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10 Steps to a Tech Career

10 Steps to a Tech Career

When deciding on a technical career path, it is often difficult to know where to start. Should you get a technical certification? Learn a programming language? Unless you know technology is the right program and career path for you, it’s best to avoid jumping into a time-intensive and potentially expensive program.

Explore this list of 10 steps to a tech career to get help get started.

1. Explore Technology Career Paths

Many would-be technology professionals start without thinking through the myriad job roles available.  Why commit to studying networks when programming may be right for you? The TechCareer Compass, a resource from industry group CompTIA, will help you sort through the possibilities with its still-evolving taxonomy of technology job roles.

For more information, check out:

Choosing a Tech Specialty.”

2. Read Computer Books

Visit your local library or bookstore, and head to the computer books section. Browsing books about the industry, as well as specific topics like programming and networking, will help you explore the variety of jobs in the field.

For more information, check out:

O’Reilly Media

Eloquent JavaScript

3.  Learn HTML

Programmers, technical writers, software architects and many other techies are now expected to know HTML, the language used to display Web pages. Learning HTML is a first step in moving beyond browsing and delve into the Internet’s internal workings.

For more information, check out:

HTML Code Tutorial

Code Academy

Khan Academy

4. Enroll in a Course or Workshop

Community colleges, universities and technology training centers often offer weekend or evening workshops with entry-level instruction in programming, Web development and networking. Online courses also provide a relatively fast, cost-effective way to gain insight into the field.

For more information, check out:

A Second Degree for Your Tech Career?

Software Career Accelerator or College Degree?

5. Write a Program

Programming is an essential skill for technology pros. Many languages exist, such as C++, Java, C#, Visual Basic and more. Learning JavaScript is one relatively quick way to get started in programming. You’ll need a Web browser, a text-editing program and the help of an online tutorial.

For more information, check out:

JavaScript Tutorial

Code Academy

6. Install an Operating System

There are many operating systems, though you are probably most familiar with Windows.  If you install and run the Linux operating system, you’ll accomplish several things at once. You’ll learn about the open source software movement, and you’ll also get a quick course on an OS other than Windows.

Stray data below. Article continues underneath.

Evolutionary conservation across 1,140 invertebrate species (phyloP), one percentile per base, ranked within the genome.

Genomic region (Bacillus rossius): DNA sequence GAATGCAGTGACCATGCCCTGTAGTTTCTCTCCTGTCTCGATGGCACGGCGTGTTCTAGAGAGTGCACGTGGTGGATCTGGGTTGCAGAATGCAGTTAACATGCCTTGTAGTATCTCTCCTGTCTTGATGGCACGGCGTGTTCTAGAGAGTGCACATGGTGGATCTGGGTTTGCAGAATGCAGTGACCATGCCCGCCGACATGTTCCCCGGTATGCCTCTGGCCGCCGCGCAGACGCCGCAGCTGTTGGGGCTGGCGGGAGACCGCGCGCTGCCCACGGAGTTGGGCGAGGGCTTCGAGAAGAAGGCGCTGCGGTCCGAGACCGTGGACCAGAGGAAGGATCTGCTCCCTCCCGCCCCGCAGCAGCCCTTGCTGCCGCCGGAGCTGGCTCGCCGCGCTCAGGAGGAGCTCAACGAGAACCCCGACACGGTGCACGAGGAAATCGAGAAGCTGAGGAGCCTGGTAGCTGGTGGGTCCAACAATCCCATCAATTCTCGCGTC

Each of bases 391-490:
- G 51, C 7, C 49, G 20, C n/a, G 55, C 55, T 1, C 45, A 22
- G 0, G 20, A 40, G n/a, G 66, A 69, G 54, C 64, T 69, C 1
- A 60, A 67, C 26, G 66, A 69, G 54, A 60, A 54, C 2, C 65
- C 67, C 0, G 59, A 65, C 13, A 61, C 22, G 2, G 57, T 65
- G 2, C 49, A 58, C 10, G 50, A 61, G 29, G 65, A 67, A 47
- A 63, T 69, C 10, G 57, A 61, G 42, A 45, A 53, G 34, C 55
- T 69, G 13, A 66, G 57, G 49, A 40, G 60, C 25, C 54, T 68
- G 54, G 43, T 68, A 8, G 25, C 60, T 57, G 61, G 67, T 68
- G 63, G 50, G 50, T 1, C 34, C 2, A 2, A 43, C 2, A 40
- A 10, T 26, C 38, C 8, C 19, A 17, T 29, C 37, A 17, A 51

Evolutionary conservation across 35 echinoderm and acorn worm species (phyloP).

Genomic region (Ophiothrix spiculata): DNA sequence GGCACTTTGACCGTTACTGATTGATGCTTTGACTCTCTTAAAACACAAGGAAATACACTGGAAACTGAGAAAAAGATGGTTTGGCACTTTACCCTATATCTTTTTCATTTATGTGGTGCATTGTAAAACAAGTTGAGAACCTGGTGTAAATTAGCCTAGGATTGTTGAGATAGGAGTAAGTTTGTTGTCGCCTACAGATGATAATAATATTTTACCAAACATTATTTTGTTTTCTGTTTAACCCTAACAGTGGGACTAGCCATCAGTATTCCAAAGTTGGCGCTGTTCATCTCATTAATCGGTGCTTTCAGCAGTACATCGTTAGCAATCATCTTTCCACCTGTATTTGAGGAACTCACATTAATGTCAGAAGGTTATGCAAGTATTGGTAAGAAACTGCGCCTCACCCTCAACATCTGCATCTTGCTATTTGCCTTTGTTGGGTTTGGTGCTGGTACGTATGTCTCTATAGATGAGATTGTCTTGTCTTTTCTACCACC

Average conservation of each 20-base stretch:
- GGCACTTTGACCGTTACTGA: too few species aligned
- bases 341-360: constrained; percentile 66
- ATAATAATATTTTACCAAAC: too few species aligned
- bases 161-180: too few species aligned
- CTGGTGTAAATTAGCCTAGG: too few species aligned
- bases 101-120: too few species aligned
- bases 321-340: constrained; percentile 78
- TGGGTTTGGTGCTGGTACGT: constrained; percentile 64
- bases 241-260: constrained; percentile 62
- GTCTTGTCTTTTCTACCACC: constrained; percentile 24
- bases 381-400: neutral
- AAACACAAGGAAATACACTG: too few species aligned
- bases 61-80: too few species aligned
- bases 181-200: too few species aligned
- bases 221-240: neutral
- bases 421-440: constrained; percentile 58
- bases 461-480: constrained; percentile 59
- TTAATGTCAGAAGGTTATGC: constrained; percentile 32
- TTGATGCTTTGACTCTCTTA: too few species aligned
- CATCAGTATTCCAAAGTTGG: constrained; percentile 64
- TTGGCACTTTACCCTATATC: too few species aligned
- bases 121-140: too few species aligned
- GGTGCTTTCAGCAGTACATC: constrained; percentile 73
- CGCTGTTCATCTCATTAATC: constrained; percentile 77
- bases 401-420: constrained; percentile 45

For more information, check out:

Linux Online

7. Build a Website

Use your knowledge of HTML and JavaScript to display your Web technology talent. Experiment, have fun and focus on useful tools rather than graphics.

For more information, check out:

A List Apart Magazine

8. Volunteer Your Technical Talent

You may be “green”, but don’t stay that way. Find someone who needs computer assistance. This will test your ability to communicate clearly about technology, an essential skill for tech professionals. Nonprofits, religious organizations and other community groups may also be in need of individuals with computer expertise, however newly acquired.

For more information, check out:

Volunteering to Enhance IT Experience

9. Contribute to an Open Source Project

Just because you’re not a pro with PHP or MySQL doesn’t mean you’re not ready to contribute to an open source project. The open source movement needs people to help stamp out bugs and write documentation. Any contribution will help you make contacts and learn about the techie life.

For more information, check out:

“Open Source Is Not Just for Coders Anymore” (internal Post)

10. Network

Technology professionals working in the industry’s trenches can provide lots of guidance to those just getting started. They can also serve as mentors to assist you as you embark on a tech career. Where can you find these mentors? At industry groups, many of them with college chapters and mentoring programs. Be up front with your need for advice, and ask lots of questions.

For more information, check out:

Top IT Organizations

Networking Tips for Tech Pros

CTORoundTable.com – panels featuring enterprise-level tech leaders.